Turning right into the next room, we can barely make out the west end loop, along with west end staging (New Haven, NYC, and points west & south), below a freelanced rendition of the New Haven RR's Airline branch.

Turning further to the right, we see what will be the town of Essex, just north of Saybrook on the Valley Line.

Moving further into the room we see an overview of the fictional town of Mill Hollow on the Airline.

As we head around the end of the peninsula, we can see "way north" on the Valley Line all the way to Shailerville Bridge, just north (left) of East Haddam.

Looking down the aisle, here's Deep River on the right (on the opposite side of the peninsula from Essex) and East Haddam on the left.

Heading north on the Valley Line (and into the other room), we look north into the city of Middletown, CT.

And, panning right (and now looking south), we see Cromwell in the far distance, Dividend (which is in medias res), and Rocky Hill in the foreground.

Panning a little further right, we see where I left off with the photo backdrop - still trying to figure it out in this area...

Heading "north" around the peninsula, we see the Goff Brook section of Rocky Hill, with Wethersfield in the distance (and where I left off mocking up more photo backdrop)

A closeup of the Jordan Lane area of Wethersfield, with John Wallace's house in the left foreground, Wethersfield Lumber across the tracks, and Ballantine's beer distributors at the right rear. You can also see my successful (if I don't say so myself) attempt at colorizing an old photo for a backdrop - see details here.

Finally - saving the best (or at least most "finished") area for last - the town of East Berlin, somewhat freelanced with beautiful buildings from Bill Mcguire, and a prototype station building by Dave Messer.

Wow - even just going around the basement "touring" the Valley Line & snapping some quick grab shots has kindled a little spark to get back to it. But work will continue to get busier and busier until legislative session adjourns on June 9, so it'll be hard to get to the basement. But lest you think I'm all work and no play at all, I'll confess to another competitor for my time . . .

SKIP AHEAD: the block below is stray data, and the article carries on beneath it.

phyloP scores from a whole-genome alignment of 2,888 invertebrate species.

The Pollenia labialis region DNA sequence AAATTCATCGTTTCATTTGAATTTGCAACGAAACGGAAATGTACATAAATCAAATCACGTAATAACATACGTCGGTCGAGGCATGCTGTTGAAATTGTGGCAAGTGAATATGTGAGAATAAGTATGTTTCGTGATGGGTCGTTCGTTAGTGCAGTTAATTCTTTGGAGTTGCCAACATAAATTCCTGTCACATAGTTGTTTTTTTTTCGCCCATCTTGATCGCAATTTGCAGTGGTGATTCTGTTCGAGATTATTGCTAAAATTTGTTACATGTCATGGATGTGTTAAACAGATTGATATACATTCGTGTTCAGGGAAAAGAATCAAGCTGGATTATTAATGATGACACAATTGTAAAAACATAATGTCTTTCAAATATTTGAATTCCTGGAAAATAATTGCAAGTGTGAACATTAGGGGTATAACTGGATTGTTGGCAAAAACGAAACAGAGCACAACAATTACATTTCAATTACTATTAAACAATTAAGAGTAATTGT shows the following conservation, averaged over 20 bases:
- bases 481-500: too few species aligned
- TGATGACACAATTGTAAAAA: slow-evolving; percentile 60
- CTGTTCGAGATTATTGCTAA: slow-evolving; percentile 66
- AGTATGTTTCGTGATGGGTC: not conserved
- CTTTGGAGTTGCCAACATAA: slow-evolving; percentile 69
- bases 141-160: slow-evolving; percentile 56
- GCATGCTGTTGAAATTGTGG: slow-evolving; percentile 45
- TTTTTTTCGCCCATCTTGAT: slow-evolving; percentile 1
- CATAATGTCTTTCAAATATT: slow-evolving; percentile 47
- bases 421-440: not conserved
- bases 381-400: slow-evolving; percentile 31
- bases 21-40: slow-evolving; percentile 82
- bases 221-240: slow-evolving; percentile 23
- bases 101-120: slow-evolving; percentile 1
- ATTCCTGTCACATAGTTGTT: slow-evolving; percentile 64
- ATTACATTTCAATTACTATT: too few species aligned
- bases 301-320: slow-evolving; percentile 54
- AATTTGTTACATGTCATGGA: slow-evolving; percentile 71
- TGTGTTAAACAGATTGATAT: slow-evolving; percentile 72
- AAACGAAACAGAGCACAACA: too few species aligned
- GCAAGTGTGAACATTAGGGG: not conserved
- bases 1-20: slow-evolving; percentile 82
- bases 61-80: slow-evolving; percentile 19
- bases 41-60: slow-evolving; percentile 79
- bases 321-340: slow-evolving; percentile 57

I've had this for a few years now, and most recently (well, last Autumn) posted about its use as a "truck" to haul part of a locomotive. With the spring weather - and LOTS of pent-up desire to Get Outside - I've been going down the rabbit hole of researching Mustang modifications. It's almost cliche in the hobby that you start with it when you're young, get away from it to pursue cars and girls, and then come back to it later in life. Well, I already have the girl, but I totally missed the cars bit in my younger days. Guess I'm making up for it now. . .

Shots at Shailerville Bridge, years apart.

But my interest in model railroading has survived a lot of other distractions along the way, including college & law school, young married life, and - most recently - bike racing . . . and I've always come back to it. There's just something about researching the history of a place and trying to replicate it in miniature, all the while creating something that actually moves, that I - and apparently hundreds of thousands of others - find incredibly appealing. It's a hobby shared by everyone reading this - and is the glue that binds us together, no matter what other interests we may have.

So be patient as I get through these long days at work - and the few days out in the garage. I suspect there'll be a rainy weekend day coming soon that you'll find me back in the basement working on the Valley Line.